Antioch Cemetery Island Grove, Alachua County, Florida, USA
Zelma Cason (May 29, 1890 - May 20, 1963) was a social worker in Palatka. She was a native of Zigler, GA, and boarded with the family of J. Edward Preston. Patricia Nassif Acton tells the story of the Cross Creek trial in her Invasion of Privacy (1988).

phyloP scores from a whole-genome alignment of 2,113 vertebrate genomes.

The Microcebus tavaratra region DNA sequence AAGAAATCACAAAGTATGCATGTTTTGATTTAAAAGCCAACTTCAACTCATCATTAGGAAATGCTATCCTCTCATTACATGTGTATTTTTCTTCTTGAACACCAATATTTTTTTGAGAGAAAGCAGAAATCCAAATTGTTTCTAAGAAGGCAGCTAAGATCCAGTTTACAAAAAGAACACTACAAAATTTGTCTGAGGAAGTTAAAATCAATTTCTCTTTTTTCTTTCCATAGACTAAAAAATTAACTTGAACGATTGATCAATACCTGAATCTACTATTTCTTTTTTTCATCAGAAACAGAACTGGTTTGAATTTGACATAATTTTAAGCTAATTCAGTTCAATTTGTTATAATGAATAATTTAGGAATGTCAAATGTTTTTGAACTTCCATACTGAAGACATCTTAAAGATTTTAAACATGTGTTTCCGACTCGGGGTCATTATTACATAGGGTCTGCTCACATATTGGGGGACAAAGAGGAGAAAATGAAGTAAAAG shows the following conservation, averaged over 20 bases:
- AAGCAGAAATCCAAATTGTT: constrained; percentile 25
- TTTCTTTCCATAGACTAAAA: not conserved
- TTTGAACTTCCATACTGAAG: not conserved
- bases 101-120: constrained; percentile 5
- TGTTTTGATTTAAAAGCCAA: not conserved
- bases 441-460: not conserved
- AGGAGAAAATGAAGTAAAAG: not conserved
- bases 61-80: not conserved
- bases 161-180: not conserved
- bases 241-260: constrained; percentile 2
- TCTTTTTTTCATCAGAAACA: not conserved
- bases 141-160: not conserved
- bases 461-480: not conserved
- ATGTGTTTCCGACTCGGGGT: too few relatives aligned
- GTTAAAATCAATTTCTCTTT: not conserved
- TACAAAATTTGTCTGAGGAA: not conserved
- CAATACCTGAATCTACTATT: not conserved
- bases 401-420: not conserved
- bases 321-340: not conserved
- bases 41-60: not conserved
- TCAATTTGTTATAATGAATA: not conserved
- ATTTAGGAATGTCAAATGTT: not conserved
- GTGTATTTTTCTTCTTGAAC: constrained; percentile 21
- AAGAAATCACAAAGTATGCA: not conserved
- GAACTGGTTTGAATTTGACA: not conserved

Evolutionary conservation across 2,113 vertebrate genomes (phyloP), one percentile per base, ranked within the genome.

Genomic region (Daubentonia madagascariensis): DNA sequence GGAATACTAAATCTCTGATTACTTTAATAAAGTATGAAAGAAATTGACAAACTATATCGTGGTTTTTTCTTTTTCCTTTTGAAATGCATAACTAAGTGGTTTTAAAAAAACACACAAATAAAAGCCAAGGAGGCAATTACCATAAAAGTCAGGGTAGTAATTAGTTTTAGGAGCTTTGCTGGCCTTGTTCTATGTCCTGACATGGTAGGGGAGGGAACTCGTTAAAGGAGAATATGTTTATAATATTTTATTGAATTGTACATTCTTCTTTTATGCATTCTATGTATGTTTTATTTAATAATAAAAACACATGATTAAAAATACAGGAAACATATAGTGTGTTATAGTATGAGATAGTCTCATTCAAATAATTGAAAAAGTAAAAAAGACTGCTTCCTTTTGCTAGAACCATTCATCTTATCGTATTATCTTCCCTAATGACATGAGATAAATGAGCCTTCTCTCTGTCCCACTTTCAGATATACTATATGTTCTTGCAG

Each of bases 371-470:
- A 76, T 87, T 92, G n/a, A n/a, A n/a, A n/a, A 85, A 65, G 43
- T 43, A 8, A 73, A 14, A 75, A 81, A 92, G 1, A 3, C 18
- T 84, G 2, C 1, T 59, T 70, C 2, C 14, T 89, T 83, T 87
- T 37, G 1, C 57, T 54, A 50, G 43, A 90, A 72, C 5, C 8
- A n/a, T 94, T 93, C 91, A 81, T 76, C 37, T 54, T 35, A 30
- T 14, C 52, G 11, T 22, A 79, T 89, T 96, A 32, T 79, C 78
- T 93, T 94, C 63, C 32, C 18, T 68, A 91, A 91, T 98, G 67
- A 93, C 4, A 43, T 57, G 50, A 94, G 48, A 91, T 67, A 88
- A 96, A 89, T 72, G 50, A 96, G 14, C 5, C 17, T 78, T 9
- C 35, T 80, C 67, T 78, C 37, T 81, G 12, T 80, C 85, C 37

In 1943, Marjorie Kinnan Rawlings faced a libel suit for Cross Creek, filed by her neighbor Zelma Cason, whom Rawlings had met the first day she moved to Florida. Cason had helped to soothe the mother made upset by her son's depiction in "Jacob's Ladder". Cason claimed Rawlings made her out to be a "hussy". Rawlings had assumed their friendship was intact and spoke with her immediately. Cason went ahead with the lawsuit seeking $100,000 US for invasion of privacy (as the courts found libel too ambiguous). It was a cause of action that had never been argued in a Florida court. Rawlings used Cason's forename in the book, but described her in this passage: Zelma is an ageless spinster resembling an angry and efficient canary. She manages her orange grove and as much of the village and county as needs management or will submit to it. I cannot decide whether she should have been a man or a mother. She combines the more violent characteristics of both and those who ask for or accept her ministrations think nothing at being cursed loudly at the very instant of being tenderly fed, clothed, nursed, or guided through their troubles. Cason was represented by one of the first female lawyers in Florida, Kate Walton. Cason was reportedly profane indeed (one of her neighbors reported her swearing could be heard for a quarter of a mile), wore pants, had a fascination with guns, and was just as extraordinarily independent as Rawlings herself. Rawlings won the case and enjoyed a brief vindication, but the verdict was overturned in appellate court and Rawlings was ordered to pay damages in the amount of $1 US. The toll the case took on Rawlings was great, in both time and emotion. Reportedly, Rawlings had been shocked to learn of Cason's reaction to the book, and felt betrayed. After the case was over, she spent less time in Cross Creek and never wrote another book about Florida, though she had been considering doing a sequel to Cross Creek.
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